q=157.

"The 2012 Global Peace Index is the sixth edition of the world's leading study on global levels of peacefulness. The GPI ranks 158 nations using 23 qualitative and quantitative indicators from highly respected sources, which gauge three broad themes: the level of safety and security in society; the extent of domestic or international conflict; and the degree of militarisation. By generating new information on the state of peace at the national and global level, the Institute for Economics and Peace hopes to make a valuable contribution to better understanding how civil society, researchers, policymakers, and government can create a more peaceful society"11. The most peaceable countries in the world are Iceland, Denmark and New Zealand11 and the worst are Somalia, Afghanistan and Sudan11.

GPI Fact Sheet

Other comments on the creation of the Peace Index:

The Dalai Lama said that he hoped the index would encourage countries to strive for peace. "Compiling and maintaining an index of which countries are the most peaceful and publishing the results will undoubtedly make the factors and qualities that contribute to that status better known and will encourage people to foster them in their own countries," he said.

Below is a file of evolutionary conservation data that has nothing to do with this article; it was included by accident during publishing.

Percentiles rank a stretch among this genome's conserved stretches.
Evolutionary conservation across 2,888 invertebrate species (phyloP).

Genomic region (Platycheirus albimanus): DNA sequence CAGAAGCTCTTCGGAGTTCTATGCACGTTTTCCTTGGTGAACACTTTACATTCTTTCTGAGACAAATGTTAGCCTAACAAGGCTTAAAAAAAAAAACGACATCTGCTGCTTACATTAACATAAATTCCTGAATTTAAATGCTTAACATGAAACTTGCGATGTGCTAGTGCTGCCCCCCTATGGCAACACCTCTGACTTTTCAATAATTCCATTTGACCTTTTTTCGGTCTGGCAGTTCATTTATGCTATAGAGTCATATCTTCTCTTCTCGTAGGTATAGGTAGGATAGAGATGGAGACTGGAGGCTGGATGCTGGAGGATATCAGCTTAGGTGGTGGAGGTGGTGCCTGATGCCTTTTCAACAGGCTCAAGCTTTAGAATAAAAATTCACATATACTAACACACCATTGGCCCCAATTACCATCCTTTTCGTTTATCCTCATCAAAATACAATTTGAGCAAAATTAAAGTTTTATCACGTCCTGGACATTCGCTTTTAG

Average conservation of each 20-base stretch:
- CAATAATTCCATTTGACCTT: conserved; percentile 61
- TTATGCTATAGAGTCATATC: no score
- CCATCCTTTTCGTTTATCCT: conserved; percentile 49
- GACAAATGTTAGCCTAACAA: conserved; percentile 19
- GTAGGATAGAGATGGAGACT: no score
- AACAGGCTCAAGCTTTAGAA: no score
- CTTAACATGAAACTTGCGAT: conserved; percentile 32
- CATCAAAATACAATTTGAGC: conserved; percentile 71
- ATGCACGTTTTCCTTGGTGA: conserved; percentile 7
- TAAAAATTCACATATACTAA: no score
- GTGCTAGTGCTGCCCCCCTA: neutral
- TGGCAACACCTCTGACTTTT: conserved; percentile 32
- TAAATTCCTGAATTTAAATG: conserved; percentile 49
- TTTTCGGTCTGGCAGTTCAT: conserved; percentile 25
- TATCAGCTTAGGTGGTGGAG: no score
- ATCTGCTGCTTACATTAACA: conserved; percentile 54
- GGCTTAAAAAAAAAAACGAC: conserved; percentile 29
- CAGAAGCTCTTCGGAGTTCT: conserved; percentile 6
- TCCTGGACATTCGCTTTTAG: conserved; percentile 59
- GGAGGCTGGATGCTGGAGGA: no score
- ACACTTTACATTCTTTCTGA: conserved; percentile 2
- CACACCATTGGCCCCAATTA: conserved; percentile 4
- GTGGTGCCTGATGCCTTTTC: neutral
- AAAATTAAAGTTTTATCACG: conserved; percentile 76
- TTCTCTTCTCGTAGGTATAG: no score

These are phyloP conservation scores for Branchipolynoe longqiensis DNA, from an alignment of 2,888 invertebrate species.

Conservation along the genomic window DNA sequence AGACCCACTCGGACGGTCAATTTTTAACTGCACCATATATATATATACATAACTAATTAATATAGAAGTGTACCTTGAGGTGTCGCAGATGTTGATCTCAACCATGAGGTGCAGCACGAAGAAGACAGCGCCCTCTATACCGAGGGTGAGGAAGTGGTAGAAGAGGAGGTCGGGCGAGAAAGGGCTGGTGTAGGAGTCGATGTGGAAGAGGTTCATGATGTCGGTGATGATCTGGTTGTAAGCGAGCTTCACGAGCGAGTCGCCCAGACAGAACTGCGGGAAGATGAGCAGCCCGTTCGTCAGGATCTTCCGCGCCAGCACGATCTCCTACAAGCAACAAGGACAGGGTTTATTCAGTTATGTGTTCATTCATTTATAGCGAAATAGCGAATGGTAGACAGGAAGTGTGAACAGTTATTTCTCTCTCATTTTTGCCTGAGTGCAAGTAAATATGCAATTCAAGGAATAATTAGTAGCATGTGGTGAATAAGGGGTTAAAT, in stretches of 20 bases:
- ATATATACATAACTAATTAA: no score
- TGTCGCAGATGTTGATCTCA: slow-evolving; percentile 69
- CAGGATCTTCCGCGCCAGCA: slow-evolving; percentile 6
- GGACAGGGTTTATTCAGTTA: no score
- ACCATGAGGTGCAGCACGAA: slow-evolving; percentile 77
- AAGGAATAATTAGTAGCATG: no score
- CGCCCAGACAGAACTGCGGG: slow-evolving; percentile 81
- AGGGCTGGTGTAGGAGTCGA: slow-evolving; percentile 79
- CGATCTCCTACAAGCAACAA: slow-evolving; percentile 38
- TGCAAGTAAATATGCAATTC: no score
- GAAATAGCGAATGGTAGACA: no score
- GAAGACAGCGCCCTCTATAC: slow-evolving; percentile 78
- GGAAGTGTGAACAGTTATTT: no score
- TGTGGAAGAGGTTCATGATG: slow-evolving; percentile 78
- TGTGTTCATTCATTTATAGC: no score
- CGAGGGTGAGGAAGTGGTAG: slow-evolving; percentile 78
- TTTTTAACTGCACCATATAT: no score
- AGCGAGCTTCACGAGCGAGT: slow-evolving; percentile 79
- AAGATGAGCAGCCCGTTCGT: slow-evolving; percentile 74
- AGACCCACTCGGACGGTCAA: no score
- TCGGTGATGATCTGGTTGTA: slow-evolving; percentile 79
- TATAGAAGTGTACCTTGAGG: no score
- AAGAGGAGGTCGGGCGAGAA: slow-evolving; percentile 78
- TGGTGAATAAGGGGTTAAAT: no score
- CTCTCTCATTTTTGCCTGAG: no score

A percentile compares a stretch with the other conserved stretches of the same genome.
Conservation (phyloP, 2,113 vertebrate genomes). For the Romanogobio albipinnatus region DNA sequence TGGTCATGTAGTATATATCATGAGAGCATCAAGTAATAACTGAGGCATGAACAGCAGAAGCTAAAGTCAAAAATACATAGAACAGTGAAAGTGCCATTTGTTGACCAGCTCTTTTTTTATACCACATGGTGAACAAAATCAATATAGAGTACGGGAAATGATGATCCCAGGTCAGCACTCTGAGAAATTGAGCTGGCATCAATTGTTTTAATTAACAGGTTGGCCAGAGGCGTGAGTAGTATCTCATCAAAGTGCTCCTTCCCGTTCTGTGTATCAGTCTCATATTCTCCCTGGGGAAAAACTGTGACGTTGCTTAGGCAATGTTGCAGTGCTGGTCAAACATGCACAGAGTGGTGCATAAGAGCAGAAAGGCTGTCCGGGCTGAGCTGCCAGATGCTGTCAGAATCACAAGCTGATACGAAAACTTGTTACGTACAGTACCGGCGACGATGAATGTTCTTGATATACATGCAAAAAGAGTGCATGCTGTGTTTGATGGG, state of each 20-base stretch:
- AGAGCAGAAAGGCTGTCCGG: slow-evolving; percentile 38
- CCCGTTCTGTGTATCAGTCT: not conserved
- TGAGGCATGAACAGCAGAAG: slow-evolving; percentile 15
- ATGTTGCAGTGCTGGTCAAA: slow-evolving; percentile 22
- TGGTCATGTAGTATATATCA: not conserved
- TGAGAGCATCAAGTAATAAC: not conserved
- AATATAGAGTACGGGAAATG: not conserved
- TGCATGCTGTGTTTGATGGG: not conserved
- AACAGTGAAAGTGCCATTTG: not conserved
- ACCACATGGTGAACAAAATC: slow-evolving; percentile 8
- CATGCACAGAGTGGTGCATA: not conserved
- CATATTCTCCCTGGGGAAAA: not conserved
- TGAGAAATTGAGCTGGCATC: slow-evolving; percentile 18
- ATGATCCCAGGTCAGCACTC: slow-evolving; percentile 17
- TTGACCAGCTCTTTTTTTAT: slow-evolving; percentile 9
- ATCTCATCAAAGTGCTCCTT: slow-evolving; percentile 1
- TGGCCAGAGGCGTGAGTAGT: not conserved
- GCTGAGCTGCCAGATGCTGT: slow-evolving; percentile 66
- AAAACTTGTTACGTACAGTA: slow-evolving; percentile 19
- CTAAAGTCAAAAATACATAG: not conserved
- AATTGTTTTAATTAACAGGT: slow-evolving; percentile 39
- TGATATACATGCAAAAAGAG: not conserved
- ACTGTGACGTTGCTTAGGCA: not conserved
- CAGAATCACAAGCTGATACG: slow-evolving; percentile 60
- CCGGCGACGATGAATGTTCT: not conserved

The Guardian (2007)12

Despite the positive appeal of the Global Peace Index, it is imperfect and as with all international statistics, some countries appear to have a natural advantage. In this case, it is small countries which exist inside regional blocs, where their bigger neighbours spend on defence. You can't invade Denmark (2nd) or Switzerland (12th) without stepping on the toes of many other countries which have meatier defences, so there is less incentive for those countries to invest in defence. Although note that of course defence spending is only one of the many factors considered by the GPI, it is easy to imagine that a country such as Israel (151st), surrounded by aggressive neighbours, could never score well on this index.

4.8. Peacekeeping and Security (GCI)

Peacekeeping and Security (2017)10
Pos.Lower is better
Rank10
1Samoa1
2S. Africa2
3Tunisia3
4Egypt4
5Nigeria5
6Uruguay6
7Indonesia7
8Brunei8
9Moldova9
10Morocco10
11Oman11
12Tanzania12
13Cameroon13
14Singapore14
15Colombia15
16Costa Rica16
17Hungary17
18Japan18
19Chile19
20Kazakhstan20
q=163.
Peacekeeping and Security (2017)10
Pos.Higher is worse
Rank10
163Guinea-Bissau163
162Marshall Islands162
161Tonga161
160Slovenia160
159Bahrain159
158Iraq158
157Yemen157
156Swaziland156
155Mali155
154Liberia154
153Lebanon153
152Afghanistan152
151Sierra Leone151
150Seychelles150
149Bosnia & Herzegovina149
148Central African Rep.148
147UAE147
146Croatia146
145Libya145
144Haiti144
q=163.

The Good Country Index gauges how well countries are doing in helping international development. Their criteria on Contributions to International Peace and Security include:

  1. Peacekeeping troops: Number of peacekeeping troops sent overseas for UN missions, relative to the size of the economy.

  2. Dues in arrears to UN peace keeping budgets as % of contribution: Dues in arrears to financial contribution to UN peacekeeping missions as percentage of contribution (negative indicator).